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How to Prioritise Process Improvements

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Author D J Hill
ID P201409034

Description

Mining companies routinely invest in improvements to their processing operations, but often these enhancements do not work to full effect.

Improvements can be ineffectual because underlying process problems are not identified or prioritised for correction or repair.

This is frequently because ‘black box’ solutions deployed to implement process control improvements typically rely on instrumentation to provide data for algorithms to work effectively, and these solutions are often ineffective or disabled at mineral processing sites.

There
are three key reasons they can fail to deliver:



  • vital instrumentation is not calibrated or functioning as required

  • basic process control and loop tuning was not implemented correctly or is in need of tuning

  • there is an inability to support the ‘black box’ solutions on-site.

Many of these problems can be overcome by implementing operational analytics that identify where problems are occurring and prioritise where improvements need to be made.

Incorporating operational analytics into process improvement is not a new methodology. It is more a back-to-basics approach to make more efficient use of capital and systems already deployed.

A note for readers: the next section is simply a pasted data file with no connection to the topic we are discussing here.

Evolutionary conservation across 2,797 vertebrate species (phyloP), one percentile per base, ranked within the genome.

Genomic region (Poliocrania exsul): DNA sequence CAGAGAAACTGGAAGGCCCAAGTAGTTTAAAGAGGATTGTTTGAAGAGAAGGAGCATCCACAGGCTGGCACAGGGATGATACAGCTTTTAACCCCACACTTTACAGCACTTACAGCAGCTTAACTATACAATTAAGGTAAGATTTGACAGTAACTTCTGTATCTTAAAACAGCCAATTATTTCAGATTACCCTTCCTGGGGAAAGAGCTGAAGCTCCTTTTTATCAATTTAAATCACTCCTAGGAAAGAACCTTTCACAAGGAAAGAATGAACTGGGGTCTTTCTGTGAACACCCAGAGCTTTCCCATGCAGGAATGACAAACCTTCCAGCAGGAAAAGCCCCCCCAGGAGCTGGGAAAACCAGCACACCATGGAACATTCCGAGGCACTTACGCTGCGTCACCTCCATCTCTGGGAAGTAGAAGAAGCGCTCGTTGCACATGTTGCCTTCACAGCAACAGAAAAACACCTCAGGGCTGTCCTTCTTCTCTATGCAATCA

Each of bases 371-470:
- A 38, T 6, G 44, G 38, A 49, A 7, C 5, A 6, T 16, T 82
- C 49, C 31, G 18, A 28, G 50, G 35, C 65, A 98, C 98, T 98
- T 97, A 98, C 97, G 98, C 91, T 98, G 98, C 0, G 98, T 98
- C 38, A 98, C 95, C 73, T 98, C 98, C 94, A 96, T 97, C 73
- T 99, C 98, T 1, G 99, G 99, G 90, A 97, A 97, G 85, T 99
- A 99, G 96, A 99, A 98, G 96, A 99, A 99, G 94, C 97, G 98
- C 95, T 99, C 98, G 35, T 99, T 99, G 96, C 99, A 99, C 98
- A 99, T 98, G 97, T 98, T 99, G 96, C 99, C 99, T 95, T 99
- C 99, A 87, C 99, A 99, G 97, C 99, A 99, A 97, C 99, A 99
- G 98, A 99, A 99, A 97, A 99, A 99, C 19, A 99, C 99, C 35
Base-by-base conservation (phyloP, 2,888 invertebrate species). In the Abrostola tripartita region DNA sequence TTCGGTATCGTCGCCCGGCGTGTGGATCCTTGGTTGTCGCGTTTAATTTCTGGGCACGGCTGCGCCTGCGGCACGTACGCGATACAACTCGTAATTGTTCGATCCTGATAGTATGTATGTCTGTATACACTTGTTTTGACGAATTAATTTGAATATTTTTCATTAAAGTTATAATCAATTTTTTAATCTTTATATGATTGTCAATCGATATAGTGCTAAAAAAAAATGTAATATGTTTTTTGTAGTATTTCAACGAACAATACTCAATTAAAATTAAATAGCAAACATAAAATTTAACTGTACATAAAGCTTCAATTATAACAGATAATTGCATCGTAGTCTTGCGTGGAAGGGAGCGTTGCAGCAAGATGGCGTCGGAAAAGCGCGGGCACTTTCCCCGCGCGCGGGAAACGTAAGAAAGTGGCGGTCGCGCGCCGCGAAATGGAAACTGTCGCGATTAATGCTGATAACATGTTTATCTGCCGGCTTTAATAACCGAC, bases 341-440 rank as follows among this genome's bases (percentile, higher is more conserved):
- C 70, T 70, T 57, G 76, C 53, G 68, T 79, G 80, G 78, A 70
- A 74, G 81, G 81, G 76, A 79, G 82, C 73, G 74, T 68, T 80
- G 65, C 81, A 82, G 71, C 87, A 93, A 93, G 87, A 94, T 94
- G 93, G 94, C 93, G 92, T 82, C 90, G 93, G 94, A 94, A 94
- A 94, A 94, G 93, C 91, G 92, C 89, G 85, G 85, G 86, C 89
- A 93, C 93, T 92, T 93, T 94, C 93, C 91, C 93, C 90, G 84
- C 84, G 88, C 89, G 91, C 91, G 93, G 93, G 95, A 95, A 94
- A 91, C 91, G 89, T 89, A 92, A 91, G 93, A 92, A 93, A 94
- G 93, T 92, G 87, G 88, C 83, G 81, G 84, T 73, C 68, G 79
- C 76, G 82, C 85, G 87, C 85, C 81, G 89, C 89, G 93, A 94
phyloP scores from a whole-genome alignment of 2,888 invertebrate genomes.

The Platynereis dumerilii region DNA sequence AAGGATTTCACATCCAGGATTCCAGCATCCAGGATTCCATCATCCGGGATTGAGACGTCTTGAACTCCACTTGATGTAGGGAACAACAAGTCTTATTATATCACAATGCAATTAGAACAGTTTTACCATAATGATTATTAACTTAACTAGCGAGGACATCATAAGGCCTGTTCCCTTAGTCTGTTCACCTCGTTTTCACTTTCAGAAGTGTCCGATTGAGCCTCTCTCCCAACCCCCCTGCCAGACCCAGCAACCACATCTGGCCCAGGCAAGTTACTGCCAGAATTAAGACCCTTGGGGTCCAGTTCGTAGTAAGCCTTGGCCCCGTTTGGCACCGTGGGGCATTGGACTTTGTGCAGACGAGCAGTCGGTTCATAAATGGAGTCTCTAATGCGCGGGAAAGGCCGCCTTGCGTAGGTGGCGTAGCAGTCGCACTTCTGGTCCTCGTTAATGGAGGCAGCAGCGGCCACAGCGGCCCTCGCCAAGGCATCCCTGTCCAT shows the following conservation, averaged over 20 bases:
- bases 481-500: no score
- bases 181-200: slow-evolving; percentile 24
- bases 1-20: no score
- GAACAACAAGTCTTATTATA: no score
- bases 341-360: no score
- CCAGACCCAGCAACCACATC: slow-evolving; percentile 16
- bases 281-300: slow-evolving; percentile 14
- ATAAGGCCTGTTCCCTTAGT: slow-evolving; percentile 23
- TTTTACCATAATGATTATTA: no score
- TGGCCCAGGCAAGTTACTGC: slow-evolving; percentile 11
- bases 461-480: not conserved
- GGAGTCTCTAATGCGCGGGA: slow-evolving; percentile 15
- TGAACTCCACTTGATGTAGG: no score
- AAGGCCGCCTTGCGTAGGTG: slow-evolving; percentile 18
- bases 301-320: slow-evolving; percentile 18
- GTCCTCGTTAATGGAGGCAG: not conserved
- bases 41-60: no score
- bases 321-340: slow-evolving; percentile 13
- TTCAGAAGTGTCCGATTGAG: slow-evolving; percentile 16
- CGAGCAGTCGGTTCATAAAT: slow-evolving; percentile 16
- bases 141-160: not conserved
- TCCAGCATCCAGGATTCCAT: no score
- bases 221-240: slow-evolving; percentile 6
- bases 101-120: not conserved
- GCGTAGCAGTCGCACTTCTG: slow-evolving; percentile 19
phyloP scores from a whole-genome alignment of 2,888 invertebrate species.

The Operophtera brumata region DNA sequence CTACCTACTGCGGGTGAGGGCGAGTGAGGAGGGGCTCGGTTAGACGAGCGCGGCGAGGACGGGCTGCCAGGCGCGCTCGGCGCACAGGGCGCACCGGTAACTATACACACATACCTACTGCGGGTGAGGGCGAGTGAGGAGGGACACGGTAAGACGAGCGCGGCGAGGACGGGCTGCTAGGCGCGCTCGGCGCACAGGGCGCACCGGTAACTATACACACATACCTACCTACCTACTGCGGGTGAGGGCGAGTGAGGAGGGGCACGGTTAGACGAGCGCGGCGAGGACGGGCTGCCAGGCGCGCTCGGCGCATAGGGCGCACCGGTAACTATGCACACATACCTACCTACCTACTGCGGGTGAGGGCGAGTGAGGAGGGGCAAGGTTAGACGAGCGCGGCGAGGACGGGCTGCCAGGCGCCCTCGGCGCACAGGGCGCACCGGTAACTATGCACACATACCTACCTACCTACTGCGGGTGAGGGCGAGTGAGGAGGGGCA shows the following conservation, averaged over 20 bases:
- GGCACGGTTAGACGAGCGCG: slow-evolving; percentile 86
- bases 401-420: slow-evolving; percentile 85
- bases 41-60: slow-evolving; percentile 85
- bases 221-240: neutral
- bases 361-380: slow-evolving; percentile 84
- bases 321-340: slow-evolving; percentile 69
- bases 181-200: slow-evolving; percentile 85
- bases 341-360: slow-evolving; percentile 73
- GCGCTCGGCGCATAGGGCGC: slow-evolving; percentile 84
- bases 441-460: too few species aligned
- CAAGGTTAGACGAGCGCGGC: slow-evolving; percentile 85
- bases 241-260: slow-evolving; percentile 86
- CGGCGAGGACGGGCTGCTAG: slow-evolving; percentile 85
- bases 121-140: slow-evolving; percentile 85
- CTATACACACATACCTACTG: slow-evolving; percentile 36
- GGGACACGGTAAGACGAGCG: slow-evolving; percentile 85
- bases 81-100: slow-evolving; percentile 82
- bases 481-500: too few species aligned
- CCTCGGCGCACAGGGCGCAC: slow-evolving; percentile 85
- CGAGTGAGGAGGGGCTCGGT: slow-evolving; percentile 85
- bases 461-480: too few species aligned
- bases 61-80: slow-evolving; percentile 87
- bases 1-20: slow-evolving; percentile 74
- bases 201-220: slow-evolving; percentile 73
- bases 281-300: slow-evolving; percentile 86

Data collection systems, such as the OSIsoft PI System, provide real-time and historical process information for process control experts to analyse and identify areas for improvement. However, most systems are not used effectively. With some simple enabling, data collection systems can provide evidence for prioritising investments in improvements and determining an investment’s effectiveness.

MIPAC advocates that the initial step, with analytical evidence, is that clients review the control strategies and implement small influential instrument repairs/calibrations and operator training. This can significantly boost process productivity without the need to spend large sums of money on new capital or employing expensive, difficult to maintain ‘black box’ solutions.

A simple Stage-Gate®-style
approach ensures that small investments in evidence-based process improvements
deliver significant benefits to mining operations.

CITATION:

Hill, D J, 2014. How to prioritise process improvements, in
Proceedings 12th AusIMM Mill Operators’ Conference 2014, pp 307–314
(The Australasian Institute of Mining and Metallurgy: Melbourne).